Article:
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all the growth of faith, all the practice of sanctification, is but via, the way; and non immorandum in ea ; since we have here a promise of God's assistance in it, in the way, we are sure there is an obligation upon it, as upon a duty, in this way, humbly, and patiently, and laboriously to walk towards him, without stopping upon anything in this world, either preferments on the right, or disgraces on the left hand, (for a cart may stop us, as well as a coach, low things as well as high, with as much trouble, and more annoyance) which is more especially intended in the last words of the text, Firmabo super te oculos meos, I will settle my providence, fix mine eye upon thee, I will guide thee with

mine eye.

Thus far hath our bl sed Lord assured us, That he will make understand, which is his instruction de credendis, what to believe ; and That he will teach us to walk in his way, which is his instruction de agendis, what to do, how to avoid temptations ; this last is, That he will guide us with his eye, which is his instruction de sperandis, what we are to hope for at his hand, if in this way we do stumble, or fall into some sins of infirmities. But it is but de sperandis, not de præsumendis; when by infirmity thou art fallen, thy hope must begin then; but if the hope began before, so as thou fellest upon hope that God would raise thee, then it was presumption, and there the Lord's eye shuts in, and guides thee no longer. Otherwise ho directs thee with his

eye, (that is, with his gracious and powerful looking upon thee) to the means of thy recovery. We hear of no blows, we hear of no chiding from him towards Peter, but all that is said, is, The Lord turned back and looked upon Peters, and then he remembered his case : the eye of the Lord lighted his darkness; the eye of the Lord thawed those three crusts of ice, which were grown over his heart, in his three denials of his Master. A candle wakes some men, as well as a noise ; the eye of the Lord works upon a good soul, as much as his hand, and he is as much affected with this consideration, The Lord sees me, as with this, The Lord strikes me.

We read in natural story of some creatures, Qui solo oculorum aspectu forent ora®, Which hatch their eggs only by looking upon them; What cannot the eye of God produce and hatch in us? Plus est quod probatur aspectu, quam quod sermones. A man may seem to commend in words, and yet his countenance shall dispraise. His word infuses good purposes into us, but if God continue his eye upon us, it is a further approbation, for he is a God of pure eyes, and will not look upon the wicked. This land doth the Lord thy God care for, and the eyes of the Lord are always upon it from the beginning of the year, even to the end thereof 37. What a cheerful spring, what a fruitful autumn hath that soul, that hath the eye of the Lord always upon her? The eye of the Lord upon me, makes midnight noon, and St. Lucie's day St. Barnabas'; it makes Capricorn Cancer, and the winter's the summer's solstice; the eye of the Lord sanctifies, nay more than sanctifies, glorifies all the eclipses of dishonour, makes melancholy cheerfulness, diffidence assurance, and turns the jealousy of the sad soul into infallibility. Upon his people his eye shined in the wilderness ; his eye singled them in Egypt, and in Babylon they were sustained by his eye. They were, and we are; The eye of their God was upon the elders of Israel", and, Behold, the eye of the Lord is upon all them that fear him". The proverb is not only as old as Aristotle, Oculus domini, and Pes domini, The eye of the master fattens the horse, and the foot of the master marls the ground, but it is as old as the creation, God saw all that he had made, and so, it was very good; it was Visio approbationis“, and his approbation was the exaltation thereof.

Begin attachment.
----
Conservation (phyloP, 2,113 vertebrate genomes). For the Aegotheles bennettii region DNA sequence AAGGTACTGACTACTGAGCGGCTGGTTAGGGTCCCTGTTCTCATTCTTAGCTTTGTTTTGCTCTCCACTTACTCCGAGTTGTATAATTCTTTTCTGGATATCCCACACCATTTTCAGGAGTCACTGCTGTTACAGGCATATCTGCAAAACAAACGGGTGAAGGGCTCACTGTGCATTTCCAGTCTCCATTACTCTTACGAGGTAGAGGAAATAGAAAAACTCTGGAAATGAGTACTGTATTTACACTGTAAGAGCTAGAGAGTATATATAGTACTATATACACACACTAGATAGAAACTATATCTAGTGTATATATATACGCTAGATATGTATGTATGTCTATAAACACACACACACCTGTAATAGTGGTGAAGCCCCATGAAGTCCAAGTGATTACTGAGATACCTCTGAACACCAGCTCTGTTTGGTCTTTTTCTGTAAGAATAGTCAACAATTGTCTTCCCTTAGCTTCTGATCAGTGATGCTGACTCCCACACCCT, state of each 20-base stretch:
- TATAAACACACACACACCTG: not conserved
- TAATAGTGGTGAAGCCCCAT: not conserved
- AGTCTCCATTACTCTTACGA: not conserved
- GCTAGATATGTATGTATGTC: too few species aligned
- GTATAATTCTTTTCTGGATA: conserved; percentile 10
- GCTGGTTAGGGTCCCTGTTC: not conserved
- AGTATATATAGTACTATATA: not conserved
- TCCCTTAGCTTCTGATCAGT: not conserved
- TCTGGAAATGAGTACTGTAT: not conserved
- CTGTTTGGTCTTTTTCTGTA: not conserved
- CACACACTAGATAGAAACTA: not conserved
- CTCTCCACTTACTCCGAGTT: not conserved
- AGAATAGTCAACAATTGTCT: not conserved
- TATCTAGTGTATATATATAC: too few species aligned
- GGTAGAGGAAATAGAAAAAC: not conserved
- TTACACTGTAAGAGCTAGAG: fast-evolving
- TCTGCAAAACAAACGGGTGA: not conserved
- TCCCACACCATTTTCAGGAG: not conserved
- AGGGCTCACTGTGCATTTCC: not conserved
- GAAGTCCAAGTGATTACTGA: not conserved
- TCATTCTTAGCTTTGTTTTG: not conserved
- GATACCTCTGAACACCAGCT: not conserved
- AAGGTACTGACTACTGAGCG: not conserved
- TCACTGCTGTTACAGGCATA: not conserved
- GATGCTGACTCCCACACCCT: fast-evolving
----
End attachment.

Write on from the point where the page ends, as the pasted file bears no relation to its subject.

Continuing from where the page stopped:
84 Luke xxii. 65.

35 Plin. l. 10, c. 9.

This guiding then with the eye, we consider to be his particular care, and his personal providence upon us, in his church ; for, a man may be in the king's presence, and yet not in his eye ; and so he may in God's. God's whole ordinance in his church, is God's face ; for that is the face of God, by which God is manifested to us; but then, that eye in that face, by which he

promises to guide us, in this text, is that blessed Spirit of his, by whose operation he makes that grace, which does evermore accompany his ordinances, effectual upon us; the whole congregation sees God face to face, in the service, in the sermon, in the sacrament; but there is an eye in that face, an eye in that service, an eye in that sermon, an eye in that sacrament, a piercing and an operating Spirit, that looks upon that soul, and foments and cherishes that soul, who by a good use of God's former grace, is become fitter for his present.

36 Ambrose.

37 Deut. xi. 12. 39 Psalm xxxiü. 18.

38 Ezra v. 5. 40 Hieron.

And this guiding us with his eye, manifests itself in these two great effects; conversion to him, and union with him. First, his eye works upon ours ; his eye turns ours to look upon

him. Still it is so expressed with an Ecce; Behold, the eye of the Lord is upon all them that fear him; his eye calls ours to behold that; and then our eye calls upon his, to observe our cheerful readiness, Behold, as the eye of a servant looks to the hand of his master, 80 our eyes wait upon